As the Austin Independent School District board of trustees prepares to swear in its new members, voters who backed a major switch in direction will see how much change they can really create.
Four new members – At-Large Place 8 member Gina Hinojosa, the Rev. Jayme Mathias in District 2, Ann Teich in District 3, and Amber Elenz in District 5 – will join the board Nov. 19. Their prime task may be to restore faith in the district. During the election, the consensus among all candidates was that AISD is terrible at community outreach. It doesn't help that it's almost impossible to get hold of the current trustees: The only way to reach most of them is through voicemail at the board offices or a single email address (email@example.com). Board meetings – all held at the Carruth Administration Center – have been criticized for being difficult for parents and stakeholders to attend, let alone be heard. With only an hour of citizens communication, slots on controversial issues can go fast. Outgoing board President Mark Williams has sparred openly with employees union Education Austin when he refused to let people grant their time to other speakers – a common practice at City Council. Trustees have also been without access to in-house legal advice since longtime general counsel Mel Waxler quit his post to become Superintendent Meria Carstarphen's chief of staff in June. The district hasn't filled his position, and the board has depended on pricey external lawyers for legal advice ever since.
The first and most important job for the new board will be selecting a new president. With Williams exiting, two veteran members are being eyed for runs. District 4's Vincent Torres has been quietly supportive of Carstarphen and less of a swing vote than expected over the last two years. However, Robert Schneider in District 6 has become a champion for Carstarphen's critics, regularly challenging her for what he sees as unresponsiveness. If both prove to be too divisive for the board, then the short list for a consensus candidate would be short indeed.
So how much of a mandate did the new board receive to rewrite the rules? On election night, Teich romped easily past incumbent Christine Brister, who had suspended her campaign and seemed undecided whether she would serve again even if re-elected. The worst defeat of the night went to the candidate perceived as being closest to Carstarphen and the current administration, and it came citywide: Hinojosa beat Mary Ellen Pietruszynski 69% to 31% in the Place 8 race. Pietruszynski only won one significant box: precinct 247 in West Austin. Generally, she trailed Hinojosa by double digits almost everywhere, and by as much as 65% in East Austin's precinct 152.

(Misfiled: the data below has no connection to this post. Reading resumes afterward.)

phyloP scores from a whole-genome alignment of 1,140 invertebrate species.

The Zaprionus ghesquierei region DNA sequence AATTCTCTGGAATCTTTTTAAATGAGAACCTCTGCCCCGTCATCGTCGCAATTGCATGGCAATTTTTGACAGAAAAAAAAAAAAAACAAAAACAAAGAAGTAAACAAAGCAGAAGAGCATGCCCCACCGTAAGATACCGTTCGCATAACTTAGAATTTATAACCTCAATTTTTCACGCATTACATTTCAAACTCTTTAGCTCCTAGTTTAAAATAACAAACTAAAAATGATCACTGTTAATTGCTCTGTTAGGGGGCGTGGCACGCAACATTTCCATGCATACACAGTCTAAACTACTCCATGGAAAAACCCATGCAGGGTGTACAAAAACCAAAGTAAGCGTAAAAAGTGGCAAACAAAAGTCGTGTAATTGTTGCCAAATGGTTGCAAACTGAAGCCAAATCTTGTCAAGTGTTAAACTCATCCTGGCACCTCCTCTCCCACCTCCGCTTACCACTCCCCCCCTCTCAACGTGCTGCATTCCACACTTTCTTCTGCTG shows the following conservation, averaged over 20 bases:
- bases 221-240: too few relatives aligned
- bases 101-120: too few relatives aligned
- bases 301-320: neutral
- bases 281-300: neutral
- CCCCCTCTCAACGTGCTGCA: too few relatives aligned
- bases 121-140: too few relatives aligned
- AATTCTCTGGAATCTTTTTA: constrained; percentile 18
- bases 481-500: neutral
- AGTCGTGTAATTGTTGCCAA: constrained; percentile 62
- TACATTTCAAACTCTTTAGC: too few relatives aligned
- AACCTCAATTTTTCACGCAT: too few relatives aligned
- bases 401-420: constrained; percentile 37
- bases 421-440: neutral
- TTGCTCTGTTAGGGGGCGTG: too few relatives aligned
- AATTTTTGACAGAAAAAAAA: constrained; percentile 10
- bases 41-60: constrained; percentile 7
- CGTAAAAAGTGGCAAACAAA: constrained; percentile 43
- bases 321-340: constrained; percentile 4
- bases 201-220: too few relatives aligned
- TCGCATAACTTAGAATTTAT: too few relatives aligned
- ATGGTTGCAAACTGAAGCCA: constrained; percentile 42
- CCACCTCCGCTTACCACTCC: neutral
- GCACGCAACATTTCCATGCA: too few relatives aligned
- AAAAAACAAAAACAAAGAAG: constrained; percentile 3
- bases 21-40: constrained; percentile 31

So far, there seem to be few tears spilled that Elenz beat out Charlie Jackson to represent West Austin. The consensus was that both were good candidates in very different ways – Jackson came with social justice credentials, but Elenz had much deeper roots in the community. Ultimately, Jackson only took one box – precinct 325, which had only nine total votes cast – and Elenz won in a landslide. However, even though she came in with Williams' seal of approval, Elenz represents a District 5 significantly different from the one he held, having lost chunks of the center city in redistricting, and going out much deeper into the Southwest suburbs.
The closest battle, and possibly the clearest sign of a divided community, came when Mathias – powered by popular discontent over the deal with IDEA Public Schools – squeaked past Sam Guzmán. It was a narrow, 1% win, and a late start in campaigning may have crippled Guzmán's chances of holding his seat. Mathias was ahead by 5% in early voting, but Guzmán had a remarkable surge on Election Day, biting into Mathias' lead in some precincts by as much as 12 percentage points. Guzmán's supporters may take solace that they could make so much headway so late in the game; on the other hand, there'll be a lot of headshaking over how Mathias – a gay, white, excommunicated former Roman Catholic priest – could even get within challenger distance of an establishment Hispanic candidate like Guzmán.
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